Your Brain is Hungry for This Antioxidant Mineral

//Your Brain is Hungry for This Antioxidant Mineral

Your Brain is Hungry for This Antioxidant Mineral

One of your brain’s biggest enemies is oxidative stress – the buildup of toxic molecules called free radicals that can oxidize and destroy neurons and the network connections among brain cells. When free radicals overwhelm the brain’s antioxidant defenses, your memory and ability to think straight take a hit.

To keep this potential disaster under control — and your mental function at its peak — the brain especially depends on one mineral to produce the enzymes that help eliminate free radicals.

The crucial mineral in question – selenium.

Selenium is so important to the brain’s well-being that if it runs short it robs the rest of the body to get the selenium it needs.1

And researchers agree that having sufficient selenium in your diet is important during your entire life (it also plays an important role in cancer prevention). You can’t wait until you’re a senior citizen and then think you can quickly make up a selenium shortfall.

And you can’t take a whole lot at once to make up for years of deficiency. Too much at a time is as bad as too little, as I’ll explain in a moment.

Selenium is Vital from the First Days of Life

Research in Germany shows that even as the brain grows and develops right after birth, it depends on enzymes constructed with selenium to protect newly developed neurons. If baby doesn’t get enough selenium, those neurons are doomed.2

Other studies show that this selenium-dependent protection continues throughout life and into old age. The immune cells that roam the brain, according to European scientists, use enzymes containing selenium to help injured neurons recover.

The immune cells they’re talking about, called astrocytes, are better able to resist the oxidative stress that harms neurons. When injury occurs, the astrocytes arrive on the scene as first responders and deposit what are called “selenoproteins” to speed the healing process.3

Bad Mood, Failing Memory? Could be Your Selenium 

And a review study at Oklahoma State University confirms selenium’s importance in keeping memory intact and fighting off depression and other mood disorders.4 Although we think of these problems as mental or emotional, the researchers remind us that they’re often linked to oxidative stress, which is tempered by enzymes containing selenium. And they also add that selenium helps the thyroid function better. The thyroid supports healthy brain function.

Selenium’s role in staving off Alzheimer’s has been demonstrated in a large Asian study that shows selenium levels in the blood directly correlate with the risk for developing this type of dementia. Or, as the researchers point out in scientific jargon – selenium “had a consistent, dose-response relation with cognitive performance.”5

There’s more: An investigation in Brazil shows that folks with Alzheimer’s disease consistently have less selenium circulating in their blood than do people with normal brain function.6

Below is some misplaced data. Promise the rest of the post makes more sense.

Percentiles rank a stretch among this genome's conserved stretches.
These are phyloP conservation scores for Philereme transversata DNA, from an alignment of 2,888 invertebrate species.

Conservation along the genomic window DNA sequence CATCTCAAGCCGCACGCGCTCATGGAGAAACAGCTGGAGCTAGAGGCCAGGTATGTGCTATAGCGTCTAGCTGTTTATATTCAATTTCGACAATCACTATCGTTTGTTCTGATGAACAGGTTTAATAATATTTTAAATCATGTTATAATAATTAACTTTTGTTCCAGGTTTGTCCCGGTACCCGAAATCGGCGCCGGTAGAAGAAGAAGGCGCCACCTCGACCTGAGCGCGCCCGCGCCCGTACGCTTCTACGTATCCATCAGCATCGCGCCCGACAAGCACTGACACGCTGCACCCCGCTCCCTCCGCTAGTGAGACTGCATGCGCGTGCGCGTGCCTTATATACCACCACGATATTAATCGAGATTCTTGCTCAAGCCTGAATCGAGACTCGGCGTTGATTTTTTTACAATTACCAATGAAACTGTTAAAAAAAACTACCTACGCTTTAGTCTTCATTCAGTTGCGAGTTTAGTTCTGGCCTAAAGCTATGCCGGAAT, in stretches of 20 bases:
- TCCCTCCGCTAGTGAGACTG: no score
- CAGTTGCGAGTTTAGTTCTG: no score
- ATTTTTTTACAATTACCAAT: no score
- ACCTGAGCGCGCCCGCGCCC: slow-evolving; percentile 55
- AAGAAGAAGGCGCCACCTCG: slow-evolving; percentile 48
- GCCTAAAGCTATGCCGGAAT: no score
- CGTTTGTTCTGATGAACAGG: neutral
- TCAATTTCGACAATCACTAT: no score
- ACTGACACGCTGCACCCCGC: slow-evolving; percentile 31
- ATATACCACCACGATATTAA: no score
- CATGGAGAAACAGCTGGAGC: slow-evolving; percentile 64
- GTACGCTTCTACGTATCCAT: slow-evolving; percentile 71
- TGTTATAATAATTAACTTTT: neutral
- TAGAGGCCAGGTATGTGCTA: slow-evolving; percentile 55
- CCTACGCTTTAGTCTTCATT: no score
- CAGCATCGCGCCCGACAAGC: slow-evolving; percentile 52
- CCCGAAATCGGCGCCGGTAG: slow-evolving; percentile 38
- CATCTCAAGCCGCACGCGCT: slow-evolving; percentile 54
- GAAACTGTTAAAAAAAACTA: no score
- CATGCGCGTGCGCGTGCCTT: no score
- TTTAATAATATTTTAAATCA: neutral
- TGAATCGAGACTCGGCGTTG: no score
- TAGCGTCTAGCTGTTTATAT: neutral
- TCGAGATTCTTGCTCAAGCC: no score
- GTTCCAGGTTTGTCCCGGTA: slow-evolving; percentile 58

When it comes to mood problems, a study in England found that older people who were depressed enjoyed significant mood improvements after taking 60 mcg of selenium for two months. Now, these were people whose blood levels of selenium were considered okay according to recognized guidelines. But the extra selenium still helped. In the tests, the participants took selenium as part of a multivitamin that also included 150 mcg of iodine.7

Take it Now to Prevent Future Problems

All that being said, if you want to be sure you have enough selenium, the sooner you look after getting this mineral into your diet the better. As I said before and as researchers in Germany have pointed out, there’s “no evidence for a role of Se in the treatment of AD.” No one is claiming it’s a “medicine” to treat Alzheimer’s disease.

But taking it before memory problems develop may keep your memory intact. As the German investigators put it, selenium has “a potential preventive relevance”8 against Alzheimer’s.

Brazil nuts are probably the richest food source of selenium. They’re also delicious and don’t require any preparation – my favorite qualities in a food! Organ meats and fish also are often rich in selenium.

Exercise caution if you take selenium supplements. Don’t megadose. The daily recommended amount for adults is 55 micrograms a day. This, of course, is merely the bare minimum. Nearly all standalone selenium supplements have 200 mcg. But don’t consume more than that.

If you overdo it, you may lose hair, suffer stomach pain, experience serious fatigue and develop spots on your nails. So be cautious with your intake.  It accumulates in the body so these symptoms may appear only after months or even years of overdosing. This means you won’t see the connection between the supplement and the changes in your body. Just keep things simple:  200 mcg a day is enough. If you eat a lot of Brazil nuts, you may need few or no selenium tablets.


  1. https://onlinelibrary.wiley.com/doi/full/10.1046/j.1471-4159.2003.01854.x
  2. https://www.ncbi.nlm.nih.gov/pmc/articles/PMC4076414/
  3. https://www.ncbi.nlm.nih.gov/pubmed/23500141
  4. https://link.springer.com/referenceworkentry/10.1007%2F978-3-319-40007-5_21-1
  5. https://www.ncbi.nlm.nih.gov/pmc/articles/PMC2760949/
  6. https://www.cambridge.org/core/journals/british-journal-of-nutrition/article/nutritional-status-of-selenium-in-alzheimers-disease-patients/8360FCDF30C03EAD26C27424DBE18D58
  7. https://www.karger.com/Article/Pdf/131886
  8. https://www.ncbi.nlm.nih.gov/pubmed/21593562

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By |2018-08-13T15:22:06+00:00August 13th, 2018|Nutrition|0 Comments